Designer Katharina Unger partnered with Julia Kaisinger and Utrecht University to create a system that can enable the growth and cultivation of plastic-eating fungi. The system looks like a mini-factory. The first step involves placing the plastic in an activation chamber. UV light is used to sterilize the plastic, and then it is placed inside an egg-shaped pod that is made out of agar. Next, the mushroom is added to the pod which slowly starts to eat away the plastic, and itself turns into a fully-grown mushroom! It takes a couple of months for complete plastic degradation as of now, but researchers are working on ways to speed up the process.
4. Scientists have discovered a natural, nano-cellulose fiber that the human gut can digest. This fiber is then used to develop a bio-ink that can 3D-print customized meals. They also plan to add select proteins, antioxidants, vitamins, supplements, carbs, and fats into cartridges containing their nano-cellulose material.
3D-printing of food sounds like something out of a sci-fi movie, but, it’s real, and the technology is already at the beta stage. Oded Shoseyov is the man behind this. Shoseyov is known for many inventions in the fields of nanobiotechnology and protein engineering. Now his 12th company, Chef-it, is working on 3D-printing personalized meals and foods.
Chef-it is in the process of developing a device that can “print” a real, edible burger, all customized to the customer’s choices. The cartridge for the printing device is filled with ink that has been made from a nano-cellulose fiber. Apart from the fiber, the cartridge contains the right portions of proteins, fats, and flavors to make a burger that is no different than the real one. The nano-cellulose fiber can be molded into different textures ranging from fat to meat. Once the printing starts, the cooking starts simultaneously with the help of infrared light. So, the burger gets cooked as it is being printed.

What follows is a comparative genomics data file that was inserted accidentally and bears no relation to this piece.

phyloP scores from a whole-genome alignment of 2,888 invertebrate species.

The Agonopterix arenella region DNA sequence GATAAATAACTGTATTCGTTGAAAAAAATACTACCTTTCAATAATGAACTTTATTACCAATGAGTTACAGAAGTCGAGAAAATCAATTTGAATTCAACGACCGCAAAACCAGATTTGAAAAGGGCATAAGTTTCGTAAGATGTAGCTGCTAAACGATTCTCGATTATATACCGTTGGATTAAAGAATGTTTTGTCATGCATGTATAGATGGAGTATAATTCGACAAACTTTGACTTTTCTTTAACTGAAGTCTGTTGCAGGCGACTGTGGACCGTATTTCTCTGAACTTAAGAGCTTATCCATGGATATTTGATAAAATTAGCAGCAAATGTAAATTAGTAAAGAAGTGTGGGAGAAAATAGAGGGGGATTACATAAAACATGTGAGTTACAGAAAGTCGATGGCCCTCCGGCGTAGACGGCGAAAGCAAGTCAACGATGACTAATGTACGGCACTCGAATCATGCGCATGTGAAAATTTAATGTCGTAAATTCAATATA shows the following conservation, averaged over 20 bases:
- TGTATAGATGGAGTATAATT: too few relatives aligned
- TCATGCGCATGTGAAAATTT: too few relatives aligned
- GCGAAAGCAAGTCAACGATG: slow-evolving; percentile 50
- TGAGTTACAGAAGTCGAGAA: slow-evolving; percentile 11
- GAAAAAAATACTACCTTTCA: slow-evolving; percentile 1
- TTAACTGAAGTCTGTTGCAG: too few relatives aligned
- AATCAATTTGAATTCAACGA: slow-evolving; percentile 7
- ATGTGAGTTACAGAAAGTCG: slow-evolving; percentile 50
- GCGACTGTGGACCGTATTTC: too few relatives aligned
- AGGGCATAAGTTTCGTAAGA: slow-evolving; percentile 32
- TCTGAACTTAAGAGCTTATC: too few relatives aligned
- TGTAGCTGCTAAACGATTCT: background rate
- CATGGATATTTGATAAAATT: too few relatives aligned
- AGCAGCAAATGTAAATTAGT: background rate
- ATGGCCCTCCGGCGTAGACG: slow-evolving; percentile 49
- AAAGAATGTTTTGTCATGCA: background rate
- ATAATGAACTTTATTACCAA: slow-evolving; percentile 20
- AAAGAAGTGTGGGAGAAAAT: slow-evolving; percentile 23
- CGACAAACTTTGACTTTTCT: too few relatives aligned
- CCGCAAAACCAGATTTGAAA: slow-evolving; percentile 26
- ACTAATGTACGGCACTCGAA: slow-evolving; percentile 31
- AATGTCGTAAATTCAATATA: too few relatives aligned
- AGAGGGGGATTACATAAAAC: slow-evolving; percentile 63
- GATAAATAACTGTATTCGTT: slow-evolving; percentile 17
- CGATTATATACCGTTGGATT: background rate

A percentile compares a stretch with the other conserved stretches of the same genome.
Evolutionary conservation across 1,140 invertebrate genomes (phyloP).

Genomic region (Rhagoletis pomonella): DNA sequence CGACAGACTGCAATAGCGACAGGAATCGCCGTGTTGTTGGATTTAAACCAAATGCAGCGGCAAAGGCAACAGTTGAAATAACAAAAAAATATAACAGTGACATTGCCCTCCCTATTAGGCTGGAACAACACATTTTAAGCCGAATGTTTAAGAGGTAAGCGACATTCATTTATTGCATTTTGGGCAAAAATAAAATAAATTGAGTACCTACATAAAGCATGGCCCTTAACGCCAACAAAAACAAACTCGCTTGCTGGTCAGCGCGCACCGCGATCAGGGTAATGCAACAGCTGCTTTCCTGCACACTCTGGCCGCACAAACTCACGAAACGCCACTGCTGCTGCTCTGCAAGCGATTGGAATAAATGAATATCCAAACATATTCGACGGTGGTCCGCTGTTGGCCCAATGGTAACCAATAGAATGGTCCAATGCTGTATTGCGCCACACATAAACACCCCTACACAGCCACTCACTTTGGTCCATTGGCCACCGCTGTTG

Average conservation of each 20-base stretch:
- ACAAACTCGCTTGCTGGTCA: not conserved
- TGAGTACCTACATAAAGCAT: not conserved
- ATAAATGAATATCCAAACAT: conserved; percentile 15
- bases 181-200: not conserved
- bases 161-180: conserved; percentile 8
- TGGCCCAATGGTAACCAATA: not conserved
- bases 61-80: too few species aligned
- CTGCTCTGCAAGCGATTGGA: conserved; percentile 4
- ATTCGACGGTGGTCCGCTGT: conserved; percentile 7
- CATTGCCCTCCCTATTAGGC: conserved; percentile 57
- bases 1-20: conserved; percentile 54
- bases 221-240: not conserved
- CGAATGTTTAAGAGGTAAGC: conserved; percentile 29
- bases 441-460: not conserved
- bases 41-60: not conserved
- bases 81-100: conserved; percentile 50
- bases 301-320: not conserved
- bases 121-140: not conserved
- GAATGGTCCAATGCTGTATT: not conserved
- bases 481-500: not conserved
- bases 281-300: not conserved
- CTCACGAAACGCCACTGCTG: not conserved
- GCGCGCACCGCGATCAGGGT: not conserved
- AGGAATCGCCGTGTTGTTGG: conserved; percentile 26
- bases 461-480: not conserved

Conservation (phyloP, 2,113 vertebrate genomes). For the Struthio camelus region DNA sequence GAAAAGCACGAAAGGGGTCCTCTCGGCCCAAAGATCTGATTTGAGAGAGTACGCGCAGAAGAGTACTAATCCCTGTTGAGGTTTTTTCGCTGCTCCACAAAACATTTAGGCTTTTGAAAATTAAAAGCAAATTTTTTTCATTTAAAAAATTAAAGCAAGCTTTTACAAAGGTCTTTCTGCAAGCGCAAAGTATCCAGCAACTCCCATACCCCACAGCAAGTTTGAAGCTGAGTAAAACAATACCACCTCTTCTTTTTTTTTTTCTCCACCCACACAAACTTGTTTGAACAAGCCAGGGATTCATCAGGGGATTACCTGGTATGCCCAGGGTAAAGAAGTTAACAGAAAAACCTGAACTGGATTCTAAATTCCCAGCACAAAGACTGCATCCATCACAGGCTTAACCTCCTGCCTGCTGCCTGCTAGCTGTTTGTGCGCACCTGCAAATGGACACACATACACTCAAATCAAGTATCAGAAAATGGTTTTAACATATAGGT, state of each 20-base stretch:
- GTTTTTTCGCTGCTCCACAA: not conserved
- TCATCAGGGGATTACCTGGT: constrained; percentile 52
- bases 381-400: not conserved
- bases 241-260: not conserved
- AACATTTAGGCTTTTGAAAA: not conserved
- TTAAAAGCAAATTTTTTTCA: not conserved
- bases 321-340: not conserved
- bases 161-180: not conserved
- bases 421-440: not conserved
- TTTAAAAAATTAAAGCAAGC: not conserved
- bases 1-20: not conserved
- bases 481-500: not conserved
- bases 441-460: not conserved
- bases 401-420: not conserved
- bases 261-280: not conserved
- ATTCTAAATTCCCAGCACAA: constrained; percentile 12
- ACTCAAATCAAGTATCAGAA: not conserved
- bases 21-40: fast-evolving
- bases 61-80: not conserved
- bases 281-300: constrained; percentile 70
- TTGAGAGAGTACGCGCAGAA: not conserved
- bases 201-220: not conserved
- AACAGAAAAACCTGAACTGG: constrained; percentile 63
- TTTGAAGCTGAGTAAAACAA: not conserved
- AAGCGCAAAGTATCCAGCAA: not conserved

Chef-it’s technology has the potential to replicate various cooking methodologies such as grilling, frying, and baking. Moreover, all dietary restrictions can be incorporated while cooking. As of 2018, the prototype of the device has been able to print a burger in under three minutes. Shoseyov predicts that the device would be on the market in a few months, producing burgers exactly similar to the ones we have now. (1, 2)
5. China’s Dove Surveillance drones look and fly like actual birds. They are equipped with wings that flap so are not attacked by real birds. The wings change shape while the drone climbs to higher altitudes, accelerates, or swoops back down.
Drones are no longer a new technology, but the Dove surveillance drones that China developed last year are quite enticing. The physical design of the Dove drones are so similar to real birds, especially the aesthetic and the aerial movements, they can easily replicate 90% of a real bird’s movements. Plus, the drone cannot be detected even by advanced radar systems.
The mechanism for the wing flap allows the wings to slightly change its shape when the drone changes altitude. This not only generates lift but also helps to push the drone forward. The drones do not make any sound which keeps them completely indistinguishable from other birds. During testing, it was noticed that some birds even flew alongside the drones.
Each drone has an HD camera, a GPS antenna, and a flight-control mechanism. It also has a data link that is directly connected to a satellite communication system. In terms of specifications, each drone weighs around 200 grams with a wingspan of 50 centimeters. They can reach speeds as high as 40 kilometers per hour and remain in the air up to 30 minutes. (source)